In the same way, whatever he required of his disciples is the least we can do.  Only if we go beyond the required do we develop the mustard-seed faith that expands exponentially.

Jesus lived his teaching.  In Mark 14:35, in an aside, the evangelist said that Jesus entered Gethsemane with the three disciples, then went “a little farther.”  He always went “farther,” in every act of life.  Peter wanted to forgive an offender seven times, but Jesus forgave repeatedly.  People willingly loved their neighbors, but Jesus told us to specifically love our enemies.

Isn’t Jesus right?  Don’t we depend on people who always “do more” and “go beyond” what’s expected?  Churches and other voluntary organizations rely on people who “do their part”, then go “a little farther.”  Who think that willingness to do more is reward enough.  The operative word in John 3:16 is God loved SO much:  the little word that expresses limitless, unrestrained affection.  Do we follow in God’s train?  Or are we always looking for a short-cut, or to doing as little as possible to qualify as Christ’s followers?

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Christian – needs a spotless reputation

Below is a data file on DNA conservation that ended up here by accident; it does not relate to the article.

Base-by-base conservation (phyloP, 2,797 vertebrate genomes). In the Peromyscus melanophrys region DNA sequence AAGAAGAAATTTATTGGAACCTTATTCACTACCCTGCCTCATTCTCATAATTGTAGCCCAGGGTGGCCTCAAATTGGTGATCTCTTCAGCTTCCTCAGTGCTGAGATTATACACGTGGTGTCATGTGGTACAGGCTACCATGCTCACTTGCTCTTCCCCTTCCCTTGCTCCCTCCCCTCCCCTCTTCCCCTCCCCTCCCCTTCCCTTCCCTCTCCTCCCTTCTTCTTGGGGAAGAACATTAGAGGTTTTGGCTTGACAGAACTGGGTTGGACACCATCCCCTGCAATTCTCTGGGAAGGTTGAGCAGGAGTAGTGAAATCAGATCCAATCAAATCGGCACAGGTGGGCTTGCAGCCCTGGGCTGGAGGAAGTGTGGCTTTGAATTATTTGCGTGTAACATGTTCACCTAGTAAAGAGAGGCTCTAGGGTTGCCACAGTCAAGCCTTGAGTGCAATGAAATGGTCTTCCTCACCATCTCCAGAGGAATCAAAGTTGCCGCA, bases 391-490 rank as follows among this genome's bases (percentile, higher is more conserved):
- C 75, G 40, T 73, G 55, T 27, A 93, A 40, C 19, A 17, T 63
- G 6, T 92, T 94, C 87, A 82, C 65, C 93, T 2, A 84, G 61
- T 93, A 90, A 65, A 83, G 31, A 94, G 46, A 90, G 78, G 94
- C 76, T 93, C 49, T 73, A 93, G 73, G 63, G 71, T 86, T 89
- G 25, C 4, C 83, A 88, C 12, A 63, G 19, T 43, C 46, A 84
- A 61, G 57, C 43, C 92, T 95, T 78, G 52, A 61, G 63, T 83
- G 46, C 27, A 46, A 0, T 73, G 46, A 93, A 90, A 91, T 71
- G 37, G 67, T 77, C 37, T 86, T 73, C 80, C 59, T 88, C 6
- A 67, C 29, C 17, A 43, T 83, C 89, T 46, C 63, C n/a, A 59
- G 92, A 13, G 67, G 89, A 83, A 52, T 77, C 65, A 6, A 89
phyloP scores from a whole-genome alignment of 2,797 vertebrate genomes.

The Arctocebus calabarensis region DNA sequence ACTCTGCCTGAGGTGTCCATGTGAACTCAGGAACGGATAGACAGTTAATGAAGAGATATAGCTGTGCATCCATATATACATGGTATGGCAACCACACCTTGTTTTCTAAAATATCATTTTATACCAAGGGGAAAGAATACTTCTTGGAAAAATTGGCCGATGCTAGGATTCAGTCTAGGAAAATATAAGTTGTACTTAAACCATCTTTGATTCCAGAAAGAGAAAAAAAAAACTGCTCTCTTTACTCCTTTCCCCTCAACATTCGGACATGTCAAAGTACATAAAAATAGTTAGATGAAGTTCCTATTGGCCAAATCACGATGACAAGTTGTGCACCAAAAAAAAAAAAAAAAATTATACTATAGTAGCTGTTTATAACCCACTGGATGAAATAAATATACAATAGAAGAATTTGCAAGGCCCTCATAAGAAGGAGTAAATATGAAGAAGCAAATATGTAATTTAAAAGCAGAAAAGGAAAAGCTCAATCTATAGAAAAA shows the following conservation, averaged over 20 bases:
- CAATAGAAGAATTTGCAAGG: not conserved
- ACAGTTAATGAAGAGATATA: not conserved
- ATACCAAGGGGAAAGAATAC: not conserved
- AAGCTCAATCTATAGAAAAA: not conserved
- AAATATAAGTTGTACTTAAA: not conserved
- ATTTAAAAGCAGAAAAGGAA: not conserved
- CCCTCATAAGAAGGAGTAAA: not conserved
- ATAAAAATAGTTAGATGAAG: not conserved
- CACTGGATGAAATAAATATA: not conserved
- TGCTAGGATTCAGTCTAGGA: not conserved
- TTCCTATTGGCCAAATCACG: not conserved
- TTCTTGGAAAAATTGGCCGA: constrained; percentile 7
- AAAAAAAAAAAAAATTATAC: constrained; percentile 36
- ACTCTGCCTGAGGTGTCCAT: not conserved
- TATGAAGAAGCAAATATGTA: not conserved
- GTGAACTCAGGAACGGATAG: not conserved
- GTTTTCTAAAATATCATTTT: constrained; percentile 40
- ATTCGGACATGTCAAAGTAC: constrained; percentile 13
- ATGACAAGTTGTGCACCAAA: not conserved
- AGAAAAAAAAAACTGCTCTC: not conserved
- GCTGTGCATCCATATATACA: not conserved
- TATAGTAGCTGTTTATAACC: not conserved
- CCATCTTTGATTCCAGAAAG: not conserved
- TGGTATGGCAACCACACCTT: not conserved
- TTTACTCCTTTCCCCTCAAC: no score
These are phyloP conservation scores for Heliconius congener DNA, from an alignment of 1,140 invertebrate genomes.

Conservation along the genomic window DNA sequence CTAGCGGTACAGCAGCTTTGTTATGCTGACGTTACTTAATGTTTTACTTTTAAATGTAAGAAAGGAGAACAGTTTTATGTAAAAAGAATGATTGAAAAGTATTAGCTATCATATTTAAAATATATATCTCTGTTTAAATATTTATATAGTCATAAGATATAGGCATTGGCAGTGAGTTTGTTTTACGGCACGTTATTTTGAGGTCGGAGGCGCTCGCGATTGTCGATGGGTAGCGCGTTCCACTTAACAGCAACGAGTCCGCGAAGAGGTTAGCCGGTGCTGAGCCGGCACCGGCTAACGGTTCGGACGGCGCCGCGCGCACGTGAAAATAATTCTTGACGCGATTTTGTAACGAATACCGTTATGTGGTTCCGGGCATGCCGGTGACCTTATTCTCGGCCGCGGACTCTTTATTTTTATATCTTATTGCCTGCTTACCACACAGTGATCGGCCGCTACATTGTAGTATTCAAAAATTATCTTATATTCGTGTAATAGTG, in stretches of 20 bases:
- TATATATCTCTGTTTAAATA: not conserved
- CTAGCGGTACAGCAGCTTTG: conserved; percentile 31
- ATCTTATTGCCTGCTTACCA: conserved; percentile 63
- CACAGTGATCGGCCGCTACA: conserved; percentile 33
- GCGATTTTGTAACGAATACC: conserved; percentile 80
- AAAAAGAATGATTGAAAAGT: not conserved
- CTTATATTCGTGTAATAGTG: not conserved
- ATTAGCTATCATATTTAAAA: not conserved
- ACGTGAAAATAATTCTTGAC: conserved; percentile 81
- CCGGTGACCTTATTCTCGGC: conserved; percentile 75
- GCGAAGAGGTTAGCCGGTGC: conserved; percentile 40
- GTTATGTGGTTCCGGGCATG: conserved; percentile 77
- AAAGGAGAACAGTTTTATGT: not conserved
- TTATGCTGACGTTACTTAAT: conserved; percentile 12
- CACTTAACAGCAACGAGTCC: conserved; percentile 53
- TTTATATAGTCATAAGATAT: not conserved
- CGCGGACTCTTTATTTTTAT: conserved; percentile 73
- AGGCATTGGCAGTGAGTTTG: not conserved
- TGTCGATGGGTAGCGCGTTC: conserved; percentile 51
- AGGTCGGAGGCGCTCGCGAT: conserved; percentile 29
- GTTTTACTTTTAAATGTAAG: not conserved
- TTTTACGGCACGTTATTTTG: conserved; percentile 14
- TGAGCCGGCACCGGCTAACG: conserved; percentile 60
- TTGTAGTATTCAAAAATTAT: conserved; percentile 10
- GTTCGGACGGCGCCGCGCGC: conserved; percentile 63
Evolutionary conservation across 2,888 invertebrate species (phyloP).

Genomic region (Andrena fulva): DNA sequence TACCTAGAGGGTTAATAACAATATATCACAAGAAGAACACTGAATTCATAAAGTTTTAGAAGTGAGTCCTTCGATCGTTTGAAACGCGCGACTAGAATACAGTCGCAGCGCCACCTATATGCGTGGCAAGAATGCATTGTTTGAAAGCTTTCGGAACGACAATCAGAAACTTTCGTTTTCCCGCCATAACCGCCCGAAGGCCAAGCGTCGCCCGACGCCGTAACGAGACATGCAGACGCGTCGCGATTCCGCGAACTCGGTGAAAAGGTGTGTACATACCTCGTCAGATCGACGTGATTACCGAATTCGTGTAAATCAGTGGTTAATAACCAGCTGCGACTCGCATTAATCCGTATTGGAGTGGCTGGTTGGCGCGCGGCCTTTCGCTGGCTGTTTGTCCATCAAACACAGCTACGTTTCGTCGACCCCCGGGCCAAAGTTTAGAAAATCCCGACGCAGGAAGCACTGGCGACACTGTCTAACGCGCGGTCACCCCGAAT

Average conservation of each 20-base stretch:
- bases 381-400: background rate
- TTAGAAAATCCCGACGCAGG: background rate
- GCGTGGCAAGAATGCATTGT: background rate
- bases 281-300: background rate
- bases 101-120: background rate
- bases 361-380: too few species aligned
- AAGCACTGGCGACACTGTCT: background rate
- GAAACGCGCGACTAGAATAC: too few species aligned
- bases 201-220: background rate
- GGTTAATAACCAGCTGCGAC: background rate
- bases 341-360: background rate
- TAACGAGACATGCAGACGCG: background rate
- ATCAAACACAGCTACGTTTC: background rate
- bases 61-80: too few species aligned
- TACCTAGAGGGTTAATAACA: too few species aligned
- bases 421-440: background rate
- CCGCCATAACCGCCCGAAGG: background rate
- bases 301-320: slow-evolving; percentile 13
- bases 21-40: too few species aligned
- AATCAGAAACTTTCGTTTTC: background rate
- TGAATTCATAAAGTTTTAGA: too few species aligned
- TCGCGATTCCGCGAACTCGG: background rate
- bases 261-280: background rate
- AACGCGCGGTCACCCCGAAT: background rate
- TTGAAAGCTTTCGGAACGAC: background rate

In 1878, Bob Womack found apiece of “float”—a rock containing precious metal—in Cripple Creek, Colorado.  It was 9 inches long, 3 inches wide and light for its size.  Sent to Denver for assay, it returned as $200 a ton gold.

Womack set out to find the vein originating the float.  He wandered over the mountain landscape, digging holes.  Many people began calling him “Crazy Bob.”  Being an alcoholic made the label easier to bestow.  In 1890 he found the source, ironically not far from his first sighting.

When he told of his find, people laughed.  Not only had the 10,000 foot valley been examined by informed, even expert, opinion, and dismissed as useless, but Womack hardly held the credentials needed to inspire people to chase dreams of gold strikes.  Even when his shaft, called, the El Paso, surfaced ore samples worth $250 a ton, his reputation dogged him.  He could interest no investors in his promises.

Only when other miners sank shafts in the extinct volcano mouth did the area zoom into fame.  By 1893, 10,000 miners lived there, increasing by 500 a month.  In 1900 Cripple Creek town had 25,000 people, and its mines produced $18 million in gold.  Womack’s El Paso produced $3 million.  But on a drinking binge he sold it for $300.  In 1909, he lived in Colorado Springs.  There he lived broke.  There he died broke, alcohol his nemesis to the end.  The Miners, Time-Life, 32

The story flings a spiritual gauntlet to believers.  If we’re going to be a witness for Jesus, we better check our life.  To develop the sober living, truthful dealings and personal attractiveness that reinforce our appeal.  With grace that appeals to, not repels believers.  With an evidence-based witness, strongly rational, not featuring emotional surges and withdrawals.  We certainly don’t want cultists and false world religions to inspire their devotees to an example that makes their appeals more impressive.